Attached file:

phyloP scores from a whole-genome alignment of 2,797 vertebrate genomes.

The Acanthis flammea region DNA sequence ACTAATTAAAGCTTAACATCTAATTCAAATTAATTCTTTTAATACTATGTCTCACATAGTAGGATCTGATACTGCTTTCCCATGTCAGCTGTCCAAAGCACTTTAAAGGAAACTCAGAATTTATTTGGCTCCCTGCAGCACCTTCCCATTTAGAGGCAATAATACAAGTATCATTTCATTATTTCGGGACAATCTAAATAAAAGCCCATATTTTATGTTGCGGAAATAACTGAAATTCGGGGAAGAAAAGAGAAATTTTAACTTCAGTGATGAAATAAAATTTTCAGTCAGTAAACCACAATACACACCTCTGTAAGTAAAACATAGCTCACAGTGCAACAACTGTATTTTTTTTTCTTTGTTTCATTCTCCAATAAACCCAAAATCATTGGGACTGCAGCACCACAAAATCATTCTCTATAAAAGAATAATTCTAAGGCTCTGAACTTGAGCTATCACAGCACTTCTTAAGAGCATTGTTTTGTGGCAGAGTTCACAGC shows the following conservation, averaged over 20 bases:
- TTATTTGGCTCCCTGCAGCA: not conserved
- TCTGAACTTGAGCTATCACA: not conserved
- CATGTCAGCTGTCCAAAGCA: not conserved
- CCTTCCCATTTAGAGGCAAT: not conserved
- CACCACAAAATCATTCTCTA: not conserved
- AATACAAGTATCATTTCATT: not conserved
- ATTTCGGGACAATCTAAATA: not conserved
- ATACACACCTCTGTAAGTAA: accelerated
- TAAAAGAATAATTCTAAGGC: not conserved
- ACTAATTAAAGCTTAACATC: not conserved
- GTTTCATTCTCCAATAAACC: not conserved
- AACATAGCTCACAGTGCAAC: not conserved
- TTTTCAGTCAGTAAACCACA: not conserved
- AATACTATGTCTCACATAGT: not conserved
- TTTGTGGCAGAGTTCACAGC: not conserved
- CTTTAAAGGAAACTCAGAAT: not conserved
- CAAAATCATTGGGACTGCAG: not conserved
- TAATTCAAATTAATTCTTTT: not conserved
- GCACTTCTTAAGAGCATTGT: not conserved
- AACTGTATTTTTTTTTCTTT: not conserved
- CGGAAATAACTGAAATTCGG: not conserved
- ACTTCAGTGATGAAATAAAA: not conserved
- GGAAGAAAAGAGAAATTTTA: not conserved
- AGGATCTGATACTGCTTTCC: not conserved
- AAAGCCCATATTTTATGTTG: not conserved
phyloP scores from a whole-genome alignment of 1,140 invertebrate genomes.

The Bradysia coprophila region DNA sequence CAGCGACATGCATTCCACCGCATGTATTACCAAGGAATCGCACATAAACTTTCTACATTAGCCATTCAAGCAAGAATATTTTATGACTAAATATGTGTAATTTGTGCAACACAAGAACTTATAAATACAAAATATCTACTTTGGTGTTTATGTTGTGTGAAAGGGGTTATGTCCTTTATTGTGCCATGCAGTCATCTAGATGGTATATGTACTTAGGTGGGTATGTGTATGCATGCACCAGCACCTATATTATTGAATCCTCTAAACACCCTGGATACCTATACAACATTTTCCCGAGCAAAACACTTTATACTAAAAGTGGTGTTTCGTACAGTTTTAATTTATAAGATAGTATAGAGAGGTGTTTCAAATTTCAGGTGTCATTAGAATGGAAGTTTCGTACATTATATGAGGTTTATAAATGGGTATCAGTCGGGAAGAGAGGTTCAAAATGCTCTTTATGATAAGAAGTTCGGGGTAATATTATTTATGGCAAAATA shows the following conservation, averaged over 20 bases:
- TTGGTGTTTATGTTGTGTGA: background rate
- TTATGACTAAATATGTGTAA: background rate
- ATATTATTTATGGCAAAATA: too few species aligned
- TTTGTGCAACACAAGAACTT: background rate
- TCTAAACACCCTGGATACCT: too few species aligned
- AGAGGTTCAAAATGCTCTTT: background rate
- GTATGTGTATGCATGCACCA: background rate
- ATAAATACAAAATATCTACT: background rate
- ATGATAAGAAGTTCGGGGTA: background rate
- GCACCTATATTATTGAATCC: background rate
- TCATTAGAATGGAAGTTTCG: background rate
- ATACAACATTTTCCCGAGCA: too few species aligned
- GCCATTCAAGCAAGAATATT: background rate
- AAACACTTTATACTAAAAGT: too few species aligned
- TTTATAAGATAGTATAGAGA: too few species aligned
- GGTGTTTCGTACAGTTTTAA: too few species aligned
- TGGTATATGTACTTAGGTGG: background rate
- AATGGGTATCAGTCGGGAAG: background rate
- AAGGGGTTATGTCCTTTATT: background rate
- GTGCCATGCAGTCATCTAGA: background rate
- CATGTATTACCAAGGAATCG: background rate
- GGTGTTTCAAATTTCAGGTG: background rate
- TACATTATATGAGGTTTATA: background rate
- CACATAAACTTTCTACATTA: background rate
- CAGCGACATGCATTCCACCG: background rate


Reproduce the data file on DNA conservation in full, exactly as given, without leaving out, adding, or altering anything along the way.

phyloP scores from a whole-genome alignment of 2,797 vertebrate genomes.

The Acanthis flammea region DNA sequence ACTAATTAAAGCTTAACATCTAATTCAAATTAATTCTTTTAATACTATGTCTCACATAGTAGGATCTGATACTGCTTTCCCATGTCAGCTGTCCAAAGCACTTTAAAGGAAACTCAGAATTTATTTGGCTCCCTGCAGCACCTTCCCATTTAGAGGCAATAATACAAGTATCATTTCATTATTTCGGGACAATCTAAATAAAAGCCCATATTTTATGTTGCGGAAATAACTGAAATTCGGGGAAGAAAAGAGAAATTTTAACTTCAGTGATGAAATAAAATTTTCAGTCAGTAAACCACAATACACACCTCTGTAAGTAAAACATAGCTCACAGTGCAACAACTGTATTTTTTTTTCTTTGTTTCATTCTCCAATAAACCCAAAATCATTGGGACTGCAGCACCACAAAATCATTCTCTATAAAAGAATAATTCTAAGGCTCTGAACTTGAGCTATCACAGCACTTCTTAAGAGCATTGTTTTGTGGCAGAGTTCACAGC shows the following conservation, averaged over 20 bases:
- TTATTTGGCTCCCTGCAGCA: not conserved
- TCTGAACTTGAGCTATCACA: not conserved
- CATGTCAGCTGTCCAAAGCA: not conserved
- CCTTCCCATTTAGAGGCAAT: not conserved
- CACCACAAAATCATTCTCTA: not conserved
- AATACAAGTATCATTTCATT: not conserved
- ATTTCGGGACAATCTAAATA: not conserved
- ATACACACCTCTGTAAGTAA: accelerated
- TAAAAGAATAATTCTAAGGC: not conserved
- ACTAATTAAAGCTTAACATC: not conserved
- GTTTCATTCTCCAATAAACC: not conserved
- AACATAGCTCACAGTGCAAC: not conserved
- TTTTCAGTCAGTAAACCACA: not conserved
- AATACTATGTCTCACATAGT: not conserved
- TTTGTGGCAGAGTTCACAGC: not conserved
- CTTTAAAGGAAACTCAGAAT: not conserved
- CAAAATCATTGGGACTGCAG: not conserved
- TAATTCAAATTAATTCTTTT: not conserved
- GCACTTCTTAAGAGCATTGT: not conserved
- AACTGTATTTTTTTTTCTTT: not conserved
- CGGAAATAACTGAAATTCGG: not conserved
- ACTTCAGTGATGAAATAAAA: not conserved
- GGAAGAAAAGAGAAATTTTA: not conserved
- AGGATCTGATACTGCTTTCC: not conserved
- AAAGCCCATATTTTATGTTG: not conserved
phyloP scores from a whole-genome alignment of 1,140 invertebrate genomes.

The Bradysia coprophila region DNA sequence CAGCGACATGCATTCCACCGCATGTATTACCAAGGAATCGCACATAAACTTTCTACATTAGCCATTCAAGCAAGAATATTTTATGACTAAATATGTGTAATTTGTGCAACACAAGAACTTATAAATACAAAATATCTACTTTGGTGTTTATGTTGTGTGAAAGGGGTTATGTCCTTTATTGTGCCATGCAGTCATCTAGATGGTATATGTACTTAGGTGGGTATGTGTATGCATGCACCAGCACCTATATTATTGAATCCTCTAAACACCCTGGATACCTATACAACATTTTCCCGAGCAAAACACTTTATACTAAAAGTGGTGTTTCGTACAGTTTTAATTTATAAGATAGTATAGAGAGGTGTTTCAAATTTCAGGTGTCATTAGAATGGAAGTTTCGTACATTATATGAGGTTTATAAATGGGTATCAGTCGGGAAGAGAGGTTCAAAATGCTCTTTATGATAAGAAGTTCGGGGTAATATTATTTATGGCAAAATA shows the following conservation, averaged over 20 bases:
- TTGGTGTTTATGTTGTGTGA: background rate
- TTATGACTAAATATGTGTAA: background rate
- ATATTATTTATGGCAAAATA: too few species aligned
- TTTGTGCAACACAAGAACTT: background rate
- TCTAAACACCCTGGATACCT: too few species aligned
- AGAGGTTCAAAATGCTCTTT: background rate
- GTATGTGTATGCATGCACCA: background rate
- ATAAATACAAAATATCTACT: background rate
- ATGATAAGAAGTTCGGGGTA: background rate
- GCACCTATATTATTGAATCC: background rate
- TCATTAGAATGGAAGTTTCG: background rate
- ATACAACATTTTCCCGAGCA: too few species aligned
- GCCATTCAAGCAAGAATATT: background rate
- AAACACTTTATACTAAAAGT: too few species aligned
- TTTATAAGATAGTATAGAGA: too few species aligned
- GGTGTTTCGTACAGTTTTAA: too few species aligned
- TGGTATATGTACTTAGGTGG: background rate
- AATGGGTATCAGTCGGGAAG: background rate
- AAGGGGTTATGTCCTTTATT: background rate
- GTGCCATGCAGTCATCTAGA: background rate
- CATGTATTACCAAGGAATCG: background rate
- GGTGTTTCAAATTTCAGGTG: background rate
- TACATTATATGAGGTTTATA: background rate
- CACATAAACTTTCTACATTA: background rate
- CAGCGACATGCATTCCACCG: background rate